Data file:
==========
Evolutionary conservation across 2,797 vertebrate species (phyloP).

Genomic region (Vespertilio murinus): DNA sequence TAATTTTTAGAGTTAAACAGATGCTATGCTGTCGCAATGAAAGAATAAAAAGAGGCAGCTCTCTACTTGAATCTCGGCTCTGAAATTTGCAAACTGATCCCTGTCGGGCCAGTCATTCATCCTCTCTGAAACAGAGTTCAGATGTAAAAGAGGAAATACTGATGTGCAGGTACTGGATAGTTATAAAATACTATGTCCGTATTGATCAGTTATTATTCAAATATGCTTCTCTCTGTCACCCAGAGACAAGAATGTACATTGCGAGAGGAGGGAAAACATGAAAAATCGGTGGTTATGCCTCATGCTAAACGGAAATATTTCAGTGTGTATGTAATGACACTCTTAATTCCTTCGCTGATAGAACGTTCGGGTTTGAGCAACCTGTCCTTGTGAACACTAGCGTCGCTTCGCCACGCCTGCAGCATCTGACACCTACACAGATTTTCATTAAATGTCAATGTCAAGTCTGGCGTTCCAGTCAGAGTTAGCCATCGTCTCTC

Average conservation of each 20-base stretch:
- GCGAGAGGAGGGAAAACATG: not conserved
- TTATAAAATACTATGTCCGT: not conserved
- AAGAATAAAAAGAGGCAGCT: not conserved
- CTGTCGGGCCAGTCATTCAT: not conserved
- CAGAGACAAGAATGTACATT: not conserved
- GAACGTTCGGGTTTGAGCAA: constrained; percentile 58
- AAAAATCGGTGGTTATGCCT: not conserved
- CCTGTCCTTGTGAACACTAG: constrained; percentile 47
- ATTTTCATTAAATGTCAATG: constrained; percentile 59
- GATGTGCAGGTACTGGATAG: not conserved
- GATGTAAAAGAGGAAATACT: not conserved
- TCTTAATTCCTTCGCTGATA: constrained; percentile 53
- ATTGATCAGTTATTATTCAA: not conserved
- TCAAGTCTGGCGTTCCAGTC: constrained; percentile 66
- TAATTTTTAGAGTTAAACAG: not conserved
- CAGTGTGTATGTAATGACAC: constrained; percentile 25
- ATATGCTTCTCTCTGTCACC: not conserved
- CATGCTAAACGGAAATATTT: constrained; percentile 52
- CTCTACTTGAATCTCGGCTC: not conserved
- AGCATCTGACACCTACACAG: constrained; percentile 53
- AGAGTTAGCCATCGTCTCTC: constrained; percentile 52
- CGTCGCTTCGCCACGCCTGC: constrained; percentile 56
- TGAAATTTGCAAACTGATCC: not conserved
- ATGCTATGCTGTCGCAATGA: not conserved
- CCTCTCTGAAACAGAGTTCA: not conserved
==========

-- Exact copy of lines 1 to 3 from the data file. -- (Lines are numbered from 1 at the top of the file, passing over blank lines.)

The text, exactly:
Evolutionary conservation across 2,797 vertebrate species (phyloP).

Genomic region (Vespertilio murinus): DNA sequence TAATTTTTAGAGTTAAACAGATGCTATGCTGTCGCAATGAAAGAATAAAAAGAGGCAGCTCTCTACTTGAATCTCGGCTCTGAAATTTGCAAACTGATCCCTGTCGGGCCAGTCATTCATCCTCTCTGAAACAGAGTTCAGATGTAAAAGAGGAAATACTGATGTGCAGGTACTGGATAGTTATAAAATACTATGTCCGTATTGATCAGTTATTATTCAAATATGCTTCTCTCTGTCACCCAGAGACAAGAATGTACATTGCGAGAGGAGGGAAAACATGAAAAATCGGTGGTTATGCCTCATGCTAAACGGAAATATTTCAGTGTGTATGTAATGACACTCTTAATTCCTTCGCTGATAGAACGTTCGGGTTTGAGCAACCTGTCCTTGTGAACACTAGCGTCGCTTCGCCACGCCTGCAGCATCTGACACCTACACAGATTTTCATTAAATGTCAATGTCAAGTCTGGCGTTCCAGTCAGAGTTAGCCATCGTCTCTC

Average conservation of each 20-base stretch: